Baltimore Senses Loss Despite Tie
By Ken Denlinger
BALTIMORE, Nov. 16 On the Memorial Stadium scoreboard late this afternoon, it was the first NFL tie in eight years: Baltimore Ravens 10, Philadelphia Eagles 10, after an overtime period that ended with a Philadelphia field goal fluttering very wide and very short. Most Ravens believe the scoreboard lied.
"It was a loss," defensive end Michael McCrary said, "because our chances for the playoffs now are pretty dim."
Once more in this 4-6-1 season, the Ravens played splendidly, at times. They rushed for 204 yards, with rookie Jay Graham making his first start and getting 154 on 35 carries. They also had a team-record nine quarterback sacks, with McCrary getting three against first-time starter Bobby Hoying, and linebacker Peter Boulware and tackle James Jones two each.
The Ravens also blundered often enough to keep from winning. But the Eagles (4-6-1) also botched a chance to give kicker Chris Boniol something easier than a 40-yarder into a strong wind at game's end. They were penalized five critical yards for an illegal formation while trying to spike the ball with five seconds left.
"I am personally mad at myself because I didn't manage the thing at the end," said Eagles Coach Ray Rhodes.
The Ravens are angry at themselves for several mistakes. On offense, quarterback Vinny Testaverde countered a 29-yard touchdown pass to Michael Jackson in the first quarter with an interception on first down at the Philadelphia 13 just before halftime. Also, the offense failed on a few third-and-short situations and once on fourth down early in overtime.
The Baltimore defense surrendered its only touchdown with 85 seconds left in regulation, when Hoying completed four consecutive passes on a 60-yard drive that ended with Charlie Garner's two-yard touchdown run.
"We blew the opportunities," Ravens Coach Ted Marchibroda said.
Another opportunity came with just under three minutes left in overtime, when Earnest Byner, the right side of the offensive line, and rookie fullback Kenyon Cotton failed to gain a yard on third and one. That left Matt Stover with a 53-yard field goal. He had the wind at his back, but a low kick sailed just right.
"Low kicks tend to go that way," said Stover, who had made 23 of his previous 25 kicks. "I don't think it missed by more than five inches."
Byner was the running back at the time because Graham had suffered a sprained left ankle a few minutes earlier, and Marchibroda had determined that ankle and toe injuries were too serious for Bam Morris to play at all.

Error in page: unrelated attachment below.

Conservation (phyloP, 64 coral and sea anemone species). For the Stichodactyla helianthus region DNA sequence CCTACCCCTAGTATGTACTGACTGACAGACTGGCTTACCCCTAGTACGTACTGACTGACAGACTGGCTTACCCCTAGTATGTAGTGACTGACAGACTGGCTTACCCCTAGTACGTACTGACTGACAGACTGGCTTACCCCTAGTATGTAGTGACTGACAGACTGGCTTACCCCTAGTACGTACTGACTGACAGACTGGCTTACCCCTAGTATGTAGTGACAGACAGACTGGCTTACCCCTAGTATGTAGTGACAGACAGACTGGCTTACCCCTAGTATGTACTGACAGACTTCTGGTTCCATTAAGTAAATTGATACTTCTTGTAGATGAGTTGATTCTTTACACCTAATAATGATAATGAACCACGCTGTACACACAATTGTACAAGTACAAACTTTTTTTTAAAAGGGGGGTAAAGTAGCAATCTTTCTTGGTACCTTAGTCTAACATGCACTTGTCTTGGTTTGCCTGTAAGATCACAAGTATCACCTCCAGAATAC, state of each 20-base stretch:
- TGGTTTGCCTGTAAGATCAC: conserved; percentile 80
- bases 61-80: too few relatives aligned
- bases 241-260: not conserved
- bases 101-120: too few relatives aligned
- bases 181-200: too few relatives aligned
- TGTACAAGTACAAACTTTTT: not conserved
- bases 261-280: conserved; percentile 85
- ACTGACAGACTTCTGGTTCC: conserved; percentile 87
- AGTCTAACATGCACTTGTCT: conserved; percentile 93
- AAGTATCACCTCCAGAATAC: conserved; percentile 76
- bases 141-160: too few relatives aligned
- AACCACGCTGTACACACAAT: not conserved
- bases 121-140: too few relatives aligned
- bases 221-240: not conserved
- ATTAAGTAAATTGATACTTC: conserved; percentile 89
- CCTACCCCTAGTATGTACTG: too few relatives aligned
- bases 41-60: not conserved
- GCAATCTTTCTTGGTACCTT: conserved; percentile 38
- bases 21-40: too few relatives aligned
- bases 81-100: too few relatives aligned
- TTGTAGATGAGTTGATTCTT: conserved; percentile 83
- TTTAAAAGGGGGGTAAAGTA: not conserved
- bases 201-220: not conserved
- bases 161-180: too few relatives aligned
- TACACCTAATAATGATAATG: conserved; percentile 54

Even though they never led by more than seven points, the Ravens seemed in control for almost the entire game. When a sack was necessary, McCrary and his defensive partners produced it. Baltimore's return game was hampered by the absence of Jermaine Lewis, whose sprained ankle kept him sidelined. James Roe was too slow to take advantage of Philadelphia coverage units, ranked last in the league.
The turnaround play for the Eagles on their touchdown drive came on second and two from the Philadelphia 48. Hoying was flushed from the pocket, which forced rookie safety Kim Herring to make quick decision: rush up and try to tackle Hoying or stay in the flat and cover fullback Kevin Turner.
Herring chose to break toward the quarterback — and the alert Hoying, making his first start after being third string almost all season, flipped the ball to Turner for a 25-yard gain. Hoying then rifled 13- and 12-yard completions to wideouts Michael Timpson and Irving Fryar to set up Garner's short burst into the end zone.
"I was surprised the way Hoying responded," said Ravens defensive tackle Tony Siragusa. "He just kept fighting back."
Hoying generally was satisfied with his performance, but said: "I probably could have thrown the ball away a number of times. They were making it tough on us with an eight-man front and forcing us to throw. ... It was frustrating to go through all that work and to have a tie."
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